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New hires and needs of Sheriff's Department; solid waste management update; GIS fee structure; Road and Bridge, various; moratorium injunction; BOCC and P&Z training; 2006 audit report

New Hires at Sheriff’s Office: Introductions and Responsibilities
Sheriff Cooke introduced Jason Hammond, new chief deputy, and Vallee Wells, new dispatch supervisor and technical person. Hammond spoke on the need for new equipment and will be writing grants to cover the costs. Vallee Wells’ job is to reduce liability in sheriff’s office. Some of the most significant liability issues are with dispatchers, (short staffed, not adequate training), liability in transporting prisoners and the training for bailiffs. Wells invited commissioners to visit dispatch office on a Thursday, Friday, or Saturday to better understand the issues in dispatching.  

The sheriff’s office also needs a records manager.  There have been missing documents that have created problems for the judicial system. The board discussed budgeting for Sheriff’s department needs and that the proposed budget may have to be amended to better reflect the issues brought forth by Wells. Sheriff Cooke stated, “Funding is an issue in all departments in the county”.

Solid Waste
a) Solid Waste Management Plan
Chairman Young presented a draft Solid Waste Management Plan addressing the short and long term plans to deal with the closing of the current landfill, building of the new and coping in the interim. Annual operating costs of new transfer station will be approximately $1 million. Young addressed the need to have an interim facility available that can then be used for recycling or another use when new transfer station on board. The new transfer station will not be ready by the time the old landfill is at capacity.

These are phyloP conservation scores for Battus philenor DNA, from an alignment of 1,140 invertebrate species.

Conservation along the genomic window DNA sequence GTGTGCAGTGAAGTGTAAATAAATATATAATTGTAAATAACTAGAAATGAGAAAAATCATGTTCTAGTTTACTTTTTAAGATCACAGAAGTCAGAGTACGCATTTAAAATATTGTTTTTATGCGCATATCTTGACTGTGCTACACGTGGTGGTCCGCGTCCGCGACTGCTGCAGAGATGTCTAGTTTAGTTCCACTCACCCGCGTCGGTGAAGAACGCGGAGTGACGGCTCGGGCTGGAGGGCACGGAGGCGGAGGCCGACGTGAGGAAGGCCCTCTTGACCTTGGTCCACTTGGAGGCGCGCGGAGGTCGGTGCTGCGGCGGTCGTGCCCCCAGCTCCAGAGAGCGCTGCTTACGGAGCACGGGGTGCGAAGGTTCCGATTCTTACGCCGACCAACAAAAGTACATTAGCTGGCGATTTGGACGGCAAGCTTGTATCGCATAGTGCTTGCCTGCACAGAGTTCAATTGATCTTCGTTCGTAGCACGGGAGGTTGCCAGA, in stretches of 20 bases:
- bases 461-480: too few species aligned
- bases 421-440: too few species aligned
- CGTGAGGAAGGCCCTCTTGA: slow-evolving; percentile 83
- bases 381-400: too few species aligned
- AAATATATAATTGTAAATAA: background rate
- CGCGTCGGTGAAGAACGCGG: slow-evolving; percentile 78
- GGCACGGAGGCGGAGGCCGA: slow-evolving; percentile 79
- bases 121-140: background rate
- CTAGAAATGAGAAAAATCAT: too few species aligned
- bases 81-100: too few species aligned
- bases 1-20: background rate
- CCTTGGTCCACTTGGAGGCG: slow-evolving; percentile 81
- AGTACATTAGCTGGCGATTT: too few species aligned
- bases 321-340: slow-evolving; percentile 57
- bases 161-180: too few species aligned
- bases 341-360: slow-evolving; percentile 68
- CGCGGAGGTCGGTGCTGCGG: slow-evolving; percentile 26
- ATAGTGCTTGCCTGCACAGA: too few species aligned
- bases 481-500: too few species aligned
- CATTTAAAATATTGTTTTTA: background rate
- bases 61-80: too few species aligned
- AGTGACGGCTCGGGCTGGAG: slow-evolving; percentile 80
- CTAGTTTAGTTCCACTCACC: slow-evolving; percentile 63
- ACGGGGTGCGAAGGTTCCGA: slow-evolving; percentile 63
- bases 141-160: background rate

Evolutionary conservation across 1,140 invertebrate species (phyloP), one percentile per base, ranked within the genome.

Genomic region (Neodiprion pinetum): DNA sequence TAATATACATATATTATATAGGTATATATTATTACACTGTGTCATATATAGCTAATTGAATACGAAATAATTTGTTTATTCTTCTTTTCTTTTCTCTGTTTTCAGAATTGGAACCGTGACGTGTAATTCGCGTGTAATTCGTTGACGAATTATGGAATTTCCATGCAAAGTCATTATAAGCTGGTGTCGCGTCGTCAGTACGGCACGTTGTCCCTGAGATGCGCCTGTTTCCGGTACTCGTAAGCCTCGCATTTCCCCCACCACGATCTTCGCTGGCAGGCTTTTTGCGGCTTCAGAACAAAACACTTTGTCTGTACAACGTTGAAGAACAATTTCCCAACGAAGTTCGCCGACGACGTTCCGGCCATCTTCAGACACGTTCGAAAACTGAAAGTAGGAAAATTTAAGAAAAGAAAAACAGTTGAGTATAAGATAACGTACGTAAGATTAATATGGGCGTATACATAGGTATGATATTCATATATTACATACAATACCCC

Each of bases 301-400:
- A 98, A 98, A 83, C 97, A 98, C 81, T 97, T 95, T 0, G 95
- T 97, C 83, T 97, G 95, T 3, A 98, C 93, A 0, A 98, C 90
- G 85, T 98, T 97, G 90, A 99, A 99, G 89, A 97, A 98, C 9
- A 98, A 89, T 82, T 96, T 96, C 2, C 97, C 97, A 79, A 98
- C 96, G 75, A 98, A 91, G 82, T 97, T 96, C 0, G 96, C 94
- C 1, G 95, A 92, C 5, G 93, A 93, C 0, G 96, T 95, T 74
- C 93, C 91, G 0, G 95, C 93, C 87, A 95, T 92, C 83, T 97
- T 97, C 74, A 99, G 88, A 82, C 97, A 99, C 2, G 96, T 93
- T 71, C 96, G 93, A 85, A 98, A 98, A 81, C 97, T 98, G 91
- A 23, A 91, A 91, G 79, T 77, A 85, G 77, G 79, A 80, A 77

b) Contract with Terra Firma Organics moves forward.
The board agreed to pursue the contract with Terra Firma Organics to process the Construction and Demolition (C&D) waste. County attorney Birch will review draft, amendments will review draft contract and signed Amendments will be made to draft contract signed and ready to proceed no later than one month.

c) Request for proposals for transfer station
The BOCC is still waiting for the most recent report from the engineers on the transfer station. There was extensive discussion on setting open and close bid dates with adequate advertising keeping in mind that there could be a protest to the judicial confirmation and landfill plans. The Teton Valley Alliance has been openly opposed to the costs of the new transfer station. However, had the long-standing issues (for the last 10 years) been addressed earlier it’s arguable that costs could have been much lower for the transfer station.

Road and Bridge

The realignment of 400 North/Packsaddle was discussed as the state explores turn lanes and state money is dedicated to improving Packsaddle. P&Z Administrator Kurt Hibbert and Road and Bridge Director Ralph Egbert both support the realignment.
Patricia Nickell (also a county P&Z commissioner), represented a developer on two applications that requested county road improvements: 800 W. Vista Ridge Ranch Road and 100 E. Highland Ranch Road. On 800 W. Vista Ridge Ranch Road the developer proposed improving the road for better sight distances providing the county with a mile of paved road. On 100 E. Highland Ranch Road the developer, at the request of the fire district, wants to reduce the grade to below 10%. The road was built by Teton Ridge Ranch who does not support the road improvements since the current road accesses the Ranch and just two other private residences. The improvement request was based on the 14 lot proposed development by the developer. Nickell stated the improvements would require fill of a small wetland and requested the county be the applicant for the wetland fill permit. The cost of improvements for the development amount to approximately $100K for 11 feet of road and the developer has requested that the county contribute materials. The board took the request under advisement stating it was inconsistent with prior decisions. VARD questions why the public should pay for road improvements incurred by new developments.